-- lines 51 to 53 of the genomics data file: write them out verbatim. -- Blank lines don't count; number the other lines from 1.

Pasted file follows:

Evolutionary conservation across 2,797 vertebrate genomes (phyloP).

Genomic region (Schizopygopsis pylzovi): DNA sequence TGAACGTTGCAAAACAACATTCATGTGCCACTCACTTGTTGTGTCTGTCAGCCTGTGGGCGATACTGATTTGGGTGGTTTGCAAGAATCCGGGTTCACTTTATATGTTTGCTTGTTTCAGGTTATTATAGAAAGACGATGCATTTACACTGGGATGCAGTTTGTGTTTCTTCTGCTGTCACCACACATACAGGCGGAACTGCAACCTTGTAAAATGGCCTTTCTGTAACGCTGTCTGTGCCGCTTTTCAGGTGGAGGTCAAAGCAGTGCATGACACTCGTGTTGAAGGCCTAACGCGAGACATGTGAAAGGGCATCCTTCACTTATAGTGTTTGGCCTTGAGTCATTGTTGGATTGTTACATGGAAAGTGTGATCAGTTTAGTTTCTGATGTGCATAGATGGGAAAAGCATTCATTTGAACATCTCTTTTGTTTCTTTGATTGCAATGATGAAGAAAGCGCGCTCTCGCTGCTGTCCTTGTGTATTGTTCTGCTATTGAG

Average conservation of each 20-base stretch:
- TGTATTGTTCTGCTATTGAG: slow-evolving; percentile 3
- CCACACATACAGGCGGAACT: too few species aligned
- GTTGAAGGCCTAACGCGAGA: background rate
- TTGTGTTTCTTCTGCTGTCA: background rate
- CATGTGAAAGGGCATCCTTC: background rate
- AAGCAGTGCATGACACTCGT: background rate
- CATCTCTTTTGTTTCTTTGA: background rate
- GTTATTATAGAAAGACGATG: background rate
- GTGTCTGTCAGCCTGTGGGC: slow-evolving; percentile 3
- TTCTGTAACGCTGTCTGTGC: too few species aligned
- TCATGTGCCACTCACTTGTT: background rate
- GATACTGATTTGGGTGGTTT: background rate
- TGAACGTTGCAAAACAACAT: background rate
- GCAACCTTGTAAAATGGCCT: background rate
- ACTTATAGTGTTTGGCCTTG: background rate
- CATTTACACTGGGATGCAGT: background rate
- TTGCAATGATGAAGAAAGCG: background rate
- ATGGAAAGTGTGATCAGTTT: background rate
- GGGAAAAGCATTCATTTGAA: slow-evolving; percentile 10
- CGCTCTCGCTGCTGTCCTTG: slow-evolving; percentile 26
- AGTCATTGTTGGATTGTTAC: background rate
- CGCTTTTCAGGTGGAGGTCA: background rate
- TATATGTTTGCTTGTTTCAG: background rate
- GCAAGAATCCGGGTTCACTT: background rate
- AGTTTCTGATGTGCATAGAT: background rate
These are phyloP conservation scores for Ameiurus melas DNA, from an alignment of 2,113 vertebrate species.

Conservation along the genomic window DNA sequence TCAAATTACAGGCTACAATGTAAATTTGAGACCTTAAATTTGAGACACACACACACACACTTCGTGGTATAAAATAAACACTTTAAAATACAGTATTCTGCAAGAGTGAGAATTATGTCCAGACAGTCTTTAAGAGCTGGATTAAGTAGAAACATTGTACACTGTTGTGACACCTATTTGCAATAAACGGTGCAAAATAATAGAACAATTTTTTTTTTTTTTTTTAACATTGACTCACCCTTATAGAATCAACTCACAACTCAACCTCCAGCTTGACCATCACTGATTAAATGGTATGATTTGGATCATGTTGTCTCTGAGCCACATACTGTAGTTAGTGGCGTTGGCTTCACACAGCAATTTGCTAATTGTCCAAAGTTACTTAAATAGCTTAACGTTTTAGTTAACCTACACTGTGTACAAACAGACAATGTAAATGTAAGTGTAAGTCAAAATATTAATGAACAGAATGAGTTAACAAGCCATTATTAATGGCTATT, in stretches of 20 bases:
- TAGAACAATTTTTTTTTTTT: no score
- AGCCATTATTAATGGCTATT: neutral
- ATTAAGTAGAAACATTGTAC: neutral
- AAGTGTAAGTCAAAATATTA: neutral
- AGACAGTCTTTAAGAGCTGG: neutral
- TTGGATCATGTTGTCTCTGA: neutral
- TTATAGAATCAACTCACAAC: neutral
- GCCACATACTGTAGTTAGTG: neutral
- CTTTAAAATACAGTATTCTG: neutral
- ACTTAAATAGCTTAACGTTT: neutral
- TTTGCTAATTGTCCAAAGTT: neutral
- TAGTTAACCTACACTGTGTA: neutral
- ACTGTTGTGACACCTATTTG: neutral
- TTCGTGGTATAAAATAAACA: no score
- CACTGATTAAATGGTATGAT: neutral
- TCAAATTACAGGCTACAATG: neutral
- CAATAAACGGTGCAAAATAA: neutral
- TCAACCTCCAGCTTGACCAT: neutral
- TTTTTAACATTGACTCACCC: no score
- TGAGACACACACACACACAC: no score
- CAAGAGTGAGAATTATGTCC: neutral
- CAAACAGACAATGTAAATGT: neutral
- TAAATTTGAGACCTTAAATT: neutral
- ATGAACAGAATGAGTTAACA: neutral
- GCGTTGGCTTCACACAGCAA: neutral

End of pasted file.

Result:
- CAAGAGTGAGAATTATGTCC: neutral
- CAAACAGACAATGTAAATGT: neutral
- TAAATTTGAGACCTTAAATT: neutral